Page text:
Today in Labor History

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Archive for the tag “apartheid”

December 13, 1971

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In South-West Africa (now Namibia), 6,000 indigenous Ovambos – required under the rule of South Africa’s apartheid government to live in tribal areas in the northern third of the country and required to have passes for movement within the country – begin a general strike to protest the contract labor system. They demanded the right to choose jobs, end contracts, bring families to work locations, a new pass system, and increased wages based on work type, not skin color.

February 13, 1982

Neil Aggett15,000 people attend the funeral of Dr. Neil Aggett, a South African physician and union organizer. Detained by the security police for his anti-apartheid and labor activism, Aggett was held and tortured for 70 days before dying in police custody. Aged 28, he was the only white South African to die in detention under apartheid.

January 9, 1973

20130726_The Municipal Workers on the March in 1973.previewWorkers making a minimum wage considerably lower than the poverty line at the Coronation Brick and Tile factory outside Durban, South Africa, begin what will be a successful strike. Workers in other sectors in the city and beyond followed suit, and by early February, 30,000 South African workers were on strike demanding increased wages and better working conditions.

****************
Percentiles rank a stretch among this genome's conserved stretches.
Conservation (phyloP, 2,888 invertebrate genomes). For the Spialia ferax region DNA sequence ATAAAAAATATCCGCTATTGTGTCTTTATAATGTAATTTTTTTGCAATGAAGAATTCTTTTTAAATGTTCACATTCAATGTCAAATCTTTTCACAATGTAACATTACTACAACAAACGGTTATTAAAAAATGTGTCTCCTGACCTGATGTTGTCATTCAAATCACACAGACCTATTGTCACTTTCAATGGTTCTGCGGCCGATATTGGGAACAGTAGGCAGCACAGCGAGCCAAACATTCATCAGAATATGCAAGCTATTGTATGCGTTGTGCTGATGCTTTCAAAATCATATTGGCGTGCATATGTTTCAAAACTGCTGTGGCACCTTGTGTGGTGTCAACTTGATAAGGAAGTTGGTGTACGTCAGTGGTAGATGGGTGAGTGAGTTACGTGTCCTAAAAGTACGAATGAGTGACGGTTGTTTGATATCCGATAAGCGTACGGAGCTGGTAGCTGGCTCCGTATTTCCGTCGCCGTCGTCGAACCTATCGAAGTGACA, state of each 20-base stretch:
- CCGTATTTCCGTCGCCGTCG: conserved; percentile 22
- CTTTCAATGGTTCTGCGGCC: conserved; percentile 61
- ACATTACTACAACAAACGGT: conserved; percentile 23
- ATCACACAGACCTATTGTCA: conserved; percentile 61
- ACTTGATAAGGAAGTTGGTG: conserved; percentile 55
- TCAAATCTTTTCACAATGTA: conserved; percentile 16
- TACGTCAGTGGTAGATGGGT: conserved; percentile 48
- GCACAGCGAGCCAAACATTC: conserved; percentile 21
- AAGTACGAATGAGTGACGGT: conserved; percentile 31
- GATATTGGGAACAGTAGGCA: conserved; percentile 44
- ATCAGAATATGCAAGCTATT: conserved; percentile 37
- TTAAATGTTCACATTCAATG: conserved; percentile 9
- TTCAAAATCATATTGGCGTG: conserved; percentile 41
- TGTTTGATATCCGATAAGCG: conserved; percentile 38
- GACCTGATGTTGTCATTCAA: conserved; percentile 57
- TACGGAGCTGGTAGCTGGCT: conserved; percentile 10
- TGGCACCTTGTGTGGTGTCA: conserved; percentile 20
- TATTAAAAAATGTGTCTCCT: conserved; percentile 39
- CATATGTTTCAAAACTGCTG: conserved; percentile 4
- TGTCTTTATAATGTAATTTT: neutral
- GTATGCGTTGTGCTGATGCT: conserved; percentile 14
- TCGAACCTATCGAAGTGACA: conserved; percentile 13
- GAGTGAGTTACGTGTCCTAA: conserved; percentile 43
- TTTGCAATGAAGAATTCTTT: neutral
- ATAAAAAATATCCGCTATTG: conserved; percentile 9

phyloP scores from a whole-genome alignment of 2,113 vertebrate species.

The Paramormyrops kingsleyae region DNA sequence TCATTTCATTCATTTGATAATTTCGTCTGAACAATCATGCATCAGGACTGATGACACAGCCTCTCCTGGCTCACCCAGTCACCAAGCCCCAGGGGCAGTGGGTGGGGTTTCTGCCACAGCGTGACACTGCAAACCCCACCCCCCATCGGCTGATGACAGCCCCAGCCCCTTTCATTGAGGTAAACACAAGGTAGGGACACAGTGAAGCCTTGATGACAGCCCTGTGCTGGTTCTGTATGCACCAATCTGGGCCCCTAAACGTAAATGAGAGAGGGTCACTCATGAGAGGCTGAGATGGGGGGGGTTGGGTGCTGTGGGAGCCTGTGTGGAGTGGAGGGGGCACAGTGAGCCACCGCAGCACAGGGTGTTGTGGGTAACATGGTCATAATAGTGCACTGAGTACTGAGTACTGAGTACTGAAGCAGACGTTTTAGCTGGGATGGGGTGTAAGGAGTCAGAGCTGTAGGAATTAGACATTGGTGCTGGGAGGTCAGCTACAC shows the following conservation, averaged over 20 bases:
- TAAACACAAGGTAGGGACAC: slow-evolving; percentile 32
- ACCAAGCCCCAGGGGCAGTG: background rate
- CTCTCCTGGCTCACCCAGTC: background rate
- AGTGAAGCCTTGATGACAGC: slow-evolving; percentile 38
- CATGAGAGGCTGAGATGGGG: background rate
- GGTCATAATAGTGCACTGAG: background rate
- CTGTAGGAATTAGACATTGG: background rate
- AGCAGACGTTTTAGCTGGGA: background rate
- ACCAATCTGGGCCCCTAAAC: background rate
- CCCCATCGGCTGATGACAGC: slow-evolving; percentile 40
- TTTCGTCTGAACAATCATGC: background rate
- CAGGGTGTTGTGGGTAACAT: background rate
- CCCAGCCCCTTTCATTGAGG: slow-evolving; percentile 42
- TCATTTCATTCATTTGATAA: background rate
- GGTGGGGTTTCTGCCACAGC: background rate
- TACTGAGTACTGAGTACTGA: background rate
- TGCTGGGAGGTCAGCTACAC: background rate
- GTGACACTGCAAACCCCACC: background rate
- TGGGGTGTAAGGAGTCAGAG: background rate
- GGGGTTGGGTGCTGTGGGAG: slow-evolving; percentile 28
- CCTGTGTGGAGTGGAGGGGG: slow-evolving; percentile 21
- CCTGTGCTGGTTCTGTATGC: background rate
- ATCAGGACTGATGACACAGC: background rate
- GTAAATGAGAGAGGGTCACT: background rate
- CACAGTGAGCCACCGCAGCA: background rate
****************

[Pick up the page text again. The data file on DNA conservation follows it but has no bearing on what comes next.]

June 6, 1988

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A three-day nationwide general strike involving an estimated 2.5 million people is underway in South Africa, called for by unions and anti-apartheid groups in opposition to the apartheid government’s two-year old state of emergency and proposed legislation that would restrict the right to strike. 

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